Sgt Grit, why do I always have to try and educate these youngsters? Tell Ron Morneault "Breaking starch" that Marines don't wear pants! Women and sailors wear pants; men and Marines wear trousers! Also, if Bob Hughes actually was at the Chosin in 1953-4 as he says ("...13 month tour of duty in the Frozen Chosin...") he was really in North Korea! I spent 13 months in Korea (1951-52) and it was cold! But I never got north of the 38th parallel. I always enjoy your newsletter, but from time to time have to straighten out these boots!

James Murphy (1951-1971) 1164618/060665/1302 (plus a lot of other MOSs)

Nose Down

I was with BLT 1/5, before we established Hill 54 we were assigned to set up a perimeter around the base at Chu Lai. No too bad....

However, I do remember one day watching as two heavily laden F-4's were taking off, the first one did great, the second one had a flame- out on both engines. We watched as both pilots ejected just as the aircraft started to nose down. One h-ll of a big bang when the plane hit.

What do you remember about personal 'call signs' of Grunts in the field? We all had call signs, some we could use over the net and some we couldn't cause brass at the top knew who we/they were.

Thanks to you & Sgt Grit & all Marines who served, both in peace & war.

Just remember Marines, we are The Few, The Proud 'and happiness is a belt fed weapon'

'the uglystck'
BLT1/5 RVN '65/'66
Corporal of Marines

Raised An Eyebrow

In the previous century, in the days of Quonset Huts and M-14's and Robert Strange McNamara's accursed sateen utilities, I was proudly wearing the black fair leather belt of the Platoon Commander, (also otherwise known as the Senior Drill Instructor) and was, so far I as I know, one of only two SGT Platoon Commanders on the entire Depot (San Diego) at the time....the other being one 'Frog' Martin, whose top ribbon read "continued on the other side"... broken time after Korea, etc.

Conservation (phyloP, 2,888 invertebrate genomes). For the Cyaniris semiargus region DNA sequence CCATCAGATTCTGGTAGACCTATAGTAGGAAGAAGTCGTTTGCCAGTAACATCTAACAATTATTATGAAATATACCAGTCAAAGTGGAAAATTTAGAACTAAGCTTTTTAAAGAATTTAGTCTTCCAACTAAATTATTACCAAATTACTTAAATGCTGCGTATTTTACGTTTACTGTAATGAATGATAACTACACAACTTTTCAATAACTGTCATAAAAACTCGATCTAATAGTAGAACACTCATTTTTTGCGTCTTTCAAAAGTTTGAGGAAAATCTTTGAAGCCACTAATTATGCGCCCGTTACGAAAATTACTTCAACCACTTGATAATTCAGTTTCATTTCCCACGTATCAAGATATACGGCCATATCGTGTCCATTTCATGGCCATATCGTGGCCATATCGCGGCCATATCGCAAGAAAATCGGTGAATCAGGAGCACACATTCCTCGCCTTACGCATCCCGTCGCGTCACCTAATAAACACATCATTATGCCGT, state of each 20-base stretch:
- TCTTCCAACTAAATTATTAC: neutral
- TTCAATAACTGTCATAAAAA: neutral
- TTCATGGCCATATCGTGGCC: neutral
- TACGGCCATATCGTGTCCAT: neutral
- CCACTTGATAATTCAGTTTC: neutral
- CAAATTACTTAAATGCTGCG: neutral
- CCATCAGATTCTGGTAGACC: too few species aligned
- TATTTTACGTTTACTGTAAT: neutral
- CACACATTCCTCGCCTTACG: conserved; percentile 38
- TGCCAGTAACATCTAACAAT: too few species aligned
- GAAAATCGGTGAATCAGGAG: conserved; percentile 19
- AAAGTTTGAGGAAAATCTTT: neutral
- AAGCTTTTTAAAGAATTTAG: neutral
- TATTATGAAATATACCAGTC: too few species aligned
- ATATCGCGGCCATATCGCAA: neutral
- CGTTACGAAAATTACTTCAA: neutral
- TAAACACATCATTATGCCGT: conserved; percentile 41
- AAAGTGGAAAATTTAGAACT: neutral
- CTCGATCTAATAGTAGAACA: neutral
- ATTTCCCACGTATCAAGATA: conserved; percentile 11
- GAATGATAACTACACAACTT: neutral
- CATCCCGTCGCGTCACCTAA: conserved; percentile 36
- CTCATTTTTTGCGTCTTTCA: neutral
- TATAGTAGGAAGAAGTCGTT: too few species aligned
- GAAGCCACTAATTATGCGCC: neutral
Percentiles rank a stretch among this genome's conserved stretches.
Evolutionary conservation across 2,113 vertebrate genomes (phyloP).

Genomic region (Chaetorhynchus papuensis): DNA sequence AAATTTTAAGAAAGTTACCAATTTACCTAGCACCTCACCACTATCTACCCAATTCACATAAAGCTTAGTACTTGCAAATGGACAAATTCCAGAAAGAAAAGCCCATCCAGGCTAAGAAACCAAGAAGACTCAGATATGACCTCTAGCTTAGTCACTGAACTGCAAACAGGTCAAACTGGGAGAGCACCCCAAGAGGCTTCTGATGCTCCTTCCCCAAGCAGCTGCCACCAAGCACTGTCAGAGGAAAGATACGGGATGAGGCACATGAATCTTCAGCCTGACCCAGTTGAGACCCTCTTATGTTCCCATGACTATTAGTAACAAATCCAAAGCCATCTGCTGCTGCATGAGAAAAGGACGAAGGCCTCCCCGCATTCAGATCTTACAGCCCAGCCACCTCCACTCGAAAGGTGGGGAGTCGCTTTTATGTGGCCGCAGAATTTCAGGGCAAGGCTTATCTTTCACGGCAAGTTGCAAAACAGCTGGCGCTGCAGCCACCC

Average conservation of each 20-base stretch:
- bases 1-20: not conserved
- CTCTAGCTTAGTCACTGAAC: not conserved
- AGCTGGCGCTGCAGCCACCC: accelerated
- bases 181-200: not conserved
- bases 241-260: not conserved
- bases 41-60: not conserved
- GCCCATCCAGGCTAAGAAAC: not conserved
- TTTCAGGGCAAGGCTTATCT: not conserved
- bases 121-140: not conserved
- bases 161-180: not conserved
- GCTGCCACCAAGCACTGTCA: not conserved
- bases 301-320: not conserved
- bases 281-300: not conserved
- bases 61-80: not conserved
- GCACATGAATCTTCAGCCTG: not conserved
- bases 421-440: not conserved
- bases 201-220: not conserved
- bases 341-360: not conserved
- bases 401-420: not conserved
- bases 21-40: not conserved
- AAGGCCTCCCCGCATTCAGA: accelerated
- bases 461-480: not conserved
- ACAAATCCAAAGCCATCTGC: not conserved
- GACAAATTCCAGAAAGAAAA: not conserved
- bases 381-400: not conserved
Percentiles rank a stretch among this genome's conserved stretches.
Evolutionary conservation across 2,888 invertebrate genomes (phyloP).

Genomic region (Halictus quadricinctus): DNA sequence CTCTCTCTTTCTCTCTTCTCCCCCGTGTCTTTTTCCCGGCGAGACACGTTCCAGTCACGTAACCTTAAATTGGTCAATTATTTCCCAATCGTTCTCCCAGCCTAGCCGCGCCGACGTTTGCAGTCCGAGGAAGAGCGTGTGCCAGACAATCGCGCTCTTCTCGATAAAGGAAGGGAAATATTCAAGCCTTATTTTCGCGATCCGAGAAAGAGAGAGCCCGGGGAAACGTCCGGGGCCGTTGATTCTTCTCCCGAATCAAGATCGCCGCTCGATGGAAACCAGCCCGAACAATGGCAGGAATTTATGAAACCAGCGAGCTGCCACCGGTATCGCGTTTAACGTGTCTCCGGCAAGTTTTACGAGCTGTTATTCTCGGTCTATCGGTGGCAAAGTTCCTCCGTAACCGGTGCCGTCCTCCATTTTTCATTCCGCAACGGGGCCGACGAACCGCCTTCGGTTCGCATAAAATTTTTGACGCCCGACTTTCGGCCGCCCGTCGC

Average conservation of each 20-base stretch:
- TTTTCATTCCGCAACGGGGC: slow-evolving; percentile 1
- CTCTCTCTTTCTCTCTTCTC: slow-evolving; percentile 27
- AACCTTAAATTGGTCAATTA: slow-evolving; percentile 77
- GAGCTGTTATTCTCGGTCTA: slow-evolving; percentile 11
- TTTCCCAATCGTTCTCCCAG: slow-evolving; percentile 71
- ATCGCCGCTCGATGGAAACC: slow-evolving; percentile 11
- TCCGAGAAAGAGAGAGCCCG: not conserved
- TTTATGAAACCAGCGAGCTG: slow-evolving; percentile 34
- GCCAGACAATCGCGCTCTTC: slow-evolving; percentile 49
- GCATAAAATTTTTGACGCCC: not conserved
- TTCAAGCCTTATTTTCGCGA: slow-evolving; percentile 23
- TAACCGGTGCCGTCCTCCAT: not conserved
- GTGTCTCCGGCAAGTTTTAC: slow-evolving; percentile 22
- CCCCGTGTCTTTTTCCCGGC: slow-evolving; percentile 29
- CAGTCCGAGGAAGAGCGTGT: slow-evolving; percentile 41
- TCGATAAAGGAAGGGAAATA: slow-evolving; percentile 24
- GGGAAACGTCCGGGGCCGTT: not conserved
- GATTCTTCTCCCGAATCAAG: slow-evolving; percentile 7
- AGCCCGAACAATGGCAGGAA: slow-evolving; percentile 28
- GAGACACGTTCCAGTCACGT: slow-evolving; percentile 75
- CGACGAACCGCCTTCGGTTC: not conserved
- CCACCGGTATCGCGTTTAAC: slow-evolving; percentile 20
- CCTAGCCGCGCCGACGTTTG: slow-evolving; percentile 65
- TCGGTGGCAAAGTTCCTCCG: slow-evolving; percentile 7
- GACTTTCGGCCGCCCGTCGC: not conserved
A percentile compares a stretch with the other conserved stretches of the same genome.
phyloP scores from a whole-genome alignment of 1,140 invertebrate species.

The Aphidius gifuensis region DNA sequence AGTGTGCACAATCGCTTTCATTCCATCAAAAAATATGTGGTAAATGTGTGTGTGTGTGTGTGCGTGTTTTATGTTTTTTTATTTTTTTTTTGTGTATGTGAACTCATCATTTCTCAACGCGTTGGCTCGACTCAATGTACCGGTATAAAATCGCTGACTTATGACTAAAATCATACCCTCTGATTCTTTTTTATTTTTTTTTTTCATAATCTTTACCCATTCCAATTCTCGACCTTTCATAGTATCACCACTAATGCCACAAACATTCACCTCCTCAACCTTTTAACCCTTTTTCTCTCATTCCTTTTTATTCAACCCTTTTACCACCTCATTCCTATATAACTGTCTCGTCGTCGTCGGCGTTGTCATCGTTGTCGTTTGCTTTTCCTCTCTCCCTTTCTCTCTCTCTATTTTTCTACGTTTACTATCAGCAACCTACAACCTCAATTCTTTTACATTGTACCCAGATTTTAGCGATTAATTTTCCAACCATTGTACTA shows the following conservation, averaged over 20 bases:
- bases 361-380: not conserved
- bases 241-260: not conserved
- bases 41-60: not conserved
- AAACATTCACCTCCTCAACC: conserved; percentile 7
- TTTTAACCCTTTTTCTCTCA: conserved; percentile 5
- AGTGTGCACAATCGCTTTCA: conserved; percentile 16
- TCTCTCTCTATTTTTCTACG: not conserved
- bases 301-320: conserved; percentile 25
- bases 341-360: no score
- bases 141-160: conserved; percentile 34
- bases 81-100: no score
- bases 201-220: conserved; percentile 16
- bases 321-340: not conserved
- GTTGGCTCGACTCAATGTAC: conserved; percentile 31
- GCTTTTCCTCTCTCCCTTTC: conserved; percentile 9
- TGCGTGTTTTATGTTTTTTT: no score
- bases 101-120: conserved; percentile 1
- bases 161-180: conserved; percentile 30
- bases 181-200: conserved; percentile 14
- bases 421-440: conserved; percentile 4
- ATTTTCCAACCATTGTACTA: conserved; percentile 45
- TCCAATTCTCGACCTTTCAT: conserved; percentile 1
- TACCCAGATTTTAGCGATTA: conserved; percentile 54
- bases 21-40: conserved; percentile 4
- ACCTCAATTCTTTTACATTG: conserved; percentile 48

We periodically were reminded that "there will be NO 'personal servitude' by any recruit"....which, at the time, in L Company, meant assigned house mouse's.....of course, every platoon in the series had two or three, with varying duties... changing linen on the duty DI's rack, running coffee, etc.

It was time for the 7th week inspection, to be held by the Company this case, Captain Powell....a Mustang. The house mice were two feather merchants who knew they had it made, and their positions were both at the small end of the first squad. The inspection went well, and as I proceeded the Captain down the line of fourteen scrubbed (brush and Fels-Naptha soap) faces, one of the questions he asked of each and every recruit in the front rank was "Who are the house mouse's in this platoon?".....and fourteen times, he heard 'Sir? house mouse, Sir? the Private doesn't understand the question, sir'... including from the two very maggots he was searching for.

As has been the custom since inspections were invented, the inspecting officer, his note-taker, and I circled the platoon, coming back to the front, where Capt Powell bade me have the platoon stand at ease while he gave me his impressions of the platoon, the things he liked, and the things he thought needed additional work... all very professional, in a slightly relaxed way... and when he was done, raising his voice just slightly, he said "Sgt Dickerson, I've got a couple of footlockers in the trunk of my car that need to be carried into the Company Office... I need the house mice out here."

KaPow!... two sets of heels came together, two rifles moved smartly to port arms, and... two hice mice stepped off smartly, left foot first...

Capt Powell just looked at me, raised an eyebrow, and said 'Ummm-hummm'... I never heard another word about it...


In November 1988 I had the occasion to have breakfast at the Commandants Residence with 9 other MCL members, I was introduced to Commandant Gray as RAMBO..the nickname given to me by 56 Marines in the MCL, when he shook my hand I thought he was going to break my knuckles. The ten of the General and his wife were eating sconces and drinking coffee...the 10 of us drank out of regular mess hall coffee cups, the design had not changed in 20 years, I know because I was a Marine Cook... the General and his wife... he referred to her as the "Boss" drank their coffee out of canteen cups... of course his had 4 Stars on it...a few months after that in Dallas the MCL National Convention, the General... came up and slapped me on the back and said something to the effect "How ya doin RAMBO"...with that, he brightened my whole year by remembering "lil ole me".